The Olympic flame left Ancient Olympia in Greece and began its long journey to the opening ceremony of the Pyeongchang 2018 Olympic Winter Games in February. Due to poor weather and the lack of sunshine, the flame which was lit on Sunday during rehearsals had to be used during the ceremonies.
As rain fell actors in ancient Greek costume resorted to the backup flame at the ruins of the 2,600-year-old Temple of Hera instead of a scheduled ceremony using a parabolic mirror to kindle the flame.
The torch relay will take it around Greece and on to 2018 hosts South Korea.
Dignitaries at the ceremony included Greek President Prokopios Pavlopoulos, South Korean Prime Minister Lee Nak-Yon and International Olympic Committee President Thomas Bach.
“Then and now, the Olympics is a symbol of hope and peace. We are carrying the ancient traditions to the future. The Games are universal and stand above all differences that divide us and are here to unite humanity,” Bach said.
“Our Olympic values have stood the test of time of peace and understanding,” he added.
Bach praised the work of the South Koreans in organising the next Winter Games and added that “we are waiting for excellent Games”.
President of the Pyeongchang 2018 Organising Committee Lee Hee Beom said the Winter Games in his country will be “safe and secure”.
“All countries have been invited to attend and it is an honour for us to host the competition. We will spread the word of peace and harmony,” Lee added.
The South Korea government has promised that the Pyeongchang Games would be safe after some nations suggested they may skip the event if tensions over North Korea’s nuclear ambitions worsen.
The Pyeongchang Winter Games will be held from February 9-25 only 80km from the heavily guarded border with the nuclear-armed North.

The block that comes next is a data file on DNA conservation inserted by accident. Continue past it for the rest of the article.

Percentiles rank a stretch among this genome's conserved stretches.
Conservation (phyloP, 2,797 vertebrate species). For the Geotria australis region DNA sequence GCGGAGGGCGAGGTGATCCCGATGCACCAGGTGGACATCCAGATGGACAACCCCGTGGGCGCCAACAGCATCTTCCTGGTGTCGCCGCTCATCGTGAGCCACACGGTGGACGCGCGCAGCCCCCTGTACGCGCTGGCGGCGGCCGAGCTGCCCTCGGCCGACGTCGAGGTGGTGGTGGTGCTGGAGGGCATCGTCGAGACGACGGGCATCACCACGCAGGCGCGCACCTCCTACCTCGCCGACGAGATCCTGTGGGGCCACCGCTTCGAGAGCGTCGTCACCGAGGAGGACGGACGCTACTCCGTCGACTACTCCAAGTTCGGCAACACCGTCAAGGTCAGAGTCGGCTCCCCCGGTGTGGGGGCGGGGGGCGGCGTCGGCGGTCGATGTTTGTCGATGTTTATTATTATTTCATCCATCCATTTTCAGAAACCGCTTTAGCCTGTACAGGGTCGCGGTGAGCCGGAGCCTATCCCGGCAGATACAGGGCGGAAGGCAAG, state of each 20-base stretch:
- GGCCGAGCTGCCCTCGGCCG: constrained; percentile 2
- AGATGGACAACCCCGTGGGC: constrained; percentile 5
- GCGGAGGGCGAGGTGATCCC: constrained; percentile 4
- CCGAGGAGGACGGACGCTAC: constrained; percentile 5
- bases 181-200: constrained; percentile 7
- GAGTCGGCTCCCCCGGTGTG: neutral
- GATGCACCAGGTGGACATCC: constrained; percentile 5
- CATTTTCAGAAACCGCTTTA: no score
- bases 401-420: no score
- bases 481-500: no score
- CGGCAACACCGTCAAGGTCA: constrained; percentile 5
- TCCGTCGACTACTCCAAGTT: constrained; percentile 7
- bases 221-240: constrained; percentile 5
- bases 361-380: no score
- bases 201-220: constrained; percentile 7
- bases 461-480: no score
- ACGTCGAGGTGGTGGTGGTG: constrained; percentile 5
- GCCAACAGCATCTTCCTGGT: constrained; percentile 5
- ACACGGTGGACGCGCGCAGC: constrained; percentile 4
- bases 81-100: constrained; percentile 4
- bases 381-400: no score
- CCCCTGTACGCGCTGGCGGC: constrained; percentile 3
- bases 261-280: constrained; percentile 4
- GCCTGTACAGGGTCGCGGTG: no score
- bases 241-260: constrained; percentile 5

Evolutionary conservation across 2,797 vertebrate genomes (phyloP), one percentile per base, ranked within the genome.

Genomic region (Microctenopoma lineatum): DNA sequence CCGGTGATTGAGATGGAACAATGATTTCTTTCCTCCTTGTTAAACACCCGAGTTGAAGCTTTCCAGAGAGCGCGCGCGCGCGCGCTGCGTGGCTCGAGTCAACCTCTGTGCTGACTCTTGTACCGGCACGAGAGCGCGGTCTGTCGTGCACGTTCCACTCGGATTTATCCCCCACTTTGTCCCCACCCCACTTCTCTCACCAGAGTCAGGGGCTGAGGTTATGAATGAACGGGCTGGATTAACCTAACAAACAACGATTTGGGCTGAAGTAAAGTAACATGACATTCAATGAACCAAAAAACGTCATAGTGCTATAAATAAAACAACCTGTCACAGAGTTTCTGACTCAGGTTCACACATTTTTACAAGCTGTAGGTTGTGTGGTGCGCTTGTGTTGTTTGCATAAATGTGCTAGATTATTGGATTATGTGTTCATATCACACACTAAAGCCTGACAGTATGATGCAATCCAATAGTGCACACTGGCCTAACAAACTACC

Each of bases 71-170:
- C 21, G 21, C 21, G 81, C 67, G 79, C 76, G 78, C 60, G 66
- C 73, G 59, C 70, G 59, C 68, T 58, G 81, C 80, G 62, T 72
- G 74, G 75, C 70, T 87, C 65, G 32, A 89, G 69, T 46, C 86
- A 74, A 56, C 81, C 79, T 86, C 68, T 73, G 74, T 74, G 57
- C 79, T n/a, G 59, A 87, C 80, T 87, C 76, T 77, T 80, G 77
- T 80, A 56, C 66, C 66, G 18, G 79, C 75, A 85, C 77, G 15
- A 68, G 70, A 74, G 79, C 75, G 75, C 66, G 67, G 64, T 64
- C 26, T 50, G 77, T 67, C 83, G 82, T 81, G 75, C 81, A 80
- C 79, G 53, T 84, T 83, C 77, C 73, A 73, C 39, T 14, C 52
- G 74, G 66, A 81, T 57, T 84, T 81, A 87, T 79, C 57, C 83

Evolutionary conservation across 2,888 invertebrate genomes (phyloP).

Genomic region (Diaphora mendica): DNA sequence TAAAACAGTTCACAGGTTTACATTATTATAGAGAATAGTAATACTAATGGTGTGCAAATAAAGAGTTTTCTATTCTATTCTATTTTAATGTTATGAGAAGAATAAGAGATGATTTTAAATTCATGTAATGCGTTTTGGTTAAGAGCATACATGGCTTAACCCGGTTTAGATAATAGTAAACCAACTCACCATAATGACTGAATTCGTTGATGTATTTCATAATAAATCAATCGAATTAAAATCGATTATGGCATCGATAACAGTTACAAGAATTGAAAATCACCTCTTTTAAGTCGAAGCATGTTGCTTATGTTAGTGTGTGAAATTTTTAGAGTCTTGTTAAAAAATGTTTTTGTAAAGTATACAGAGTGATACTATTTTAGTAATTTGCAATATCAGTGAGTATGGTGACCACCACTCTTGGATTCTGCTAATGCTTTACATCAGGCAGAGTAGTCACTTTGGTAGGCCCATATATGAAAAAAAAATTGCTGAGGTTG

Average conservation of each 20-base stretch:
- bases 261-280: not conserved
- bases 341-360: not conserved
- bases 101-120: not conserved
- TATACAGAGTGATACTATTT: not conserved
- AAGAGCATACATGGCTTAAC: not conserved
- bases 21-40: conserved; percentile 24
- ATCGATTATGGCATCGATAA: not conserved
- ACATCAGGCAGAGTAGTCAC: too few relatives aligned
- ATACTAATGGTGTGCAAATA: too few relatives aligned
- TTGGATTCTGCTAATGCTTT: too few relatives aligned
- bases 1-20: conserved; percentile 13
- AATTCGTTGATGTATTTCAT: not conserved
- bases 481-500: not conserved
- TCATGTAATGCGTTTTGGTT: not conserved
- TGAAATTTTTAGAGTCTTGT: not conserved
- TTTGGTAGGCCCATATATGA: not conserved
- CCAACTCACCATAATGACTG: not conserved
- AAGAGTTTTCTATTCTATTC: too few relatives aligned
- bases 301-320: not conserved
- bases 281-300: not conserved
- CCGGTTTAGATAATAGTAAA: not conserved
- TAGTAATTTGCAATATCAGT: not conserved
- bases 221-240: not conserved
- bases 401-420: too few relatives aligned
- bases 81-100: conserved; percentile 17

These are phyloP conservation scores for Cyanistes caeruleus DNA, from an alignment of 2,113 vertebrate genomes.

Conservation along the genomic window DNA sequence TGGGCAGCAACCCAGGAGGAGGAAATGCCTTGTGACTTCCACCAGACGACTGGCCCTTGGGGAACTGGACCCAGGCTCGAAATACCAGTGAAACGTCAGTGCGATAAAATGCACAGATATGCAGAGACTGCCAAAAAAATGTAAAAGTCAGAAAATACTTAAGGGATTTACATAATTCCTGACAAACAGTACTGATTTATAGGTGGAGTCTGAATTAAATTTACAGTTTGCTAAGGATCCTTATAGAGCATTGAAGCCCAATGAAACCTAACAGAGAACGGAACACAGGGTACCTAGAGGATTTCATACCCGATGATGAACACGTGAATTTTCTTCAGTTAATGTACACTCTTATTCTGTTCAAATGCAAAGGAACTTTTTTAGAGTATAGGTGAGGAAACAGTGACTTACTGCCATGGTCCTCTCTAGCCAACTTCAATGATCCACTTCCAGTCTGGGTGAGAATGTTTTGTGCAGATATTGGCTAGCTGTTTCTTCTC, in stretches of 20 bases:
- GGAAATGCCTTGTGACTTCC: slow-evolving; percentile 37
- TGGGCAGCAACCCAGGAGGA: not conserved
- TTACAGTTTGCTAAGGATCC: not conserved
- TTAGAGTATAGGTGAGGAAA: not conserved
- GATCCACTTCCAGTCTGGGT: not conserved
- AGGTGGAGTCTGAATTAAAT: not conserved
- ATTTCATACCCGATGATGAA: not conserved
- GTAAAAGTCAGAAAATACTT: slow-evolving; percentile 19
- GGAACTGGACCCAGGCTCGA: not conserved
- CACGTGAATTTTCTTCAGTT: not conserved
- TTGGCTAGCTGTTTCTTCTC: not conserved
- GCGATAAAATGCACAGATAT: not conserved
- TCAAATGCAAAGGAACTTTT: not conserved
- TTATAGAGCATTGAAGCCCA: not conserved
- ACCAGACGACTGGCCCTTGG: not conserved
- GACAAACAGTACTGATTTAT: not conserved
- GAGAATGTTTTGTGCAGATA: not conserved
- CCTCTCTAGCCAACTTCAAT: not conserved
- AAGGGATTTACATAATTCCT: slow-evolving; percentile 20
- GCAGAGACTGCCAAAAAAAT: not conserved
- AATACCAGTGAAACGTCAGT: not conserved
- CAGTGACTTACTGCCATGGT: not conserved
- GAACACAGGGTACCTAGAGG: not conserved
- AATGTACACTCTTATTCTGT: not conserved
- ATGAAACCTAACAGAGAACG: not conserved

The South has successfully staged several international sporting events including the 2002 FIFA World Cup despite decades of military tensions on the peninsula.
The 1988 Seoul summer Olympics took place only months after a bomb planted by North Korean agents killed all 115 people on board a South Korean plane, in an apparent attempt to scare off foreign spectators and contestants.
“From the sacred land of Olympia, we give a message of hope that all disputes and quarrels around the world would be put aside,” said Olympia mayor Yiannis Kotzas.
After thanks to the god Apollo, “king of the sun and the idea of light”, in the shadow of the Greek South Korean and Olympic flags, high priestess Greek actress Katerina Lehou handed the flame to the first relay runner, Greece’s 24-year-old Nordic skier Apostolos Angelis.
He then passed it to 37-year-old former South Korean international footballer Park Ji-Sung, who played for Manchester United and Eindhoven.
“The Olympic flame is a universal symbol of peace and friendship,” said Hellenic Olympic Committee president Spyros Capralos.
The torch relay will cover 2,129 kilometres on Greek territory and will arrive at the Acropolis in Athens on October 30.
Participating will be 505 torchbearers and 36 welcome ceremonies will be held in 20 districts during the eight days.
On October 31 the flame will be handed over to the Pyeongchang 2018 Organising Committee during a nighttime ceremony at Athens’ Panathenaic Stadium, where the first modern Olympic Games were held in 1896.
The torch harks back to the ancient Olympics, when a sacred flame burned throughout the Games. The tradition was revived in 1936 for the Berlin Olympics.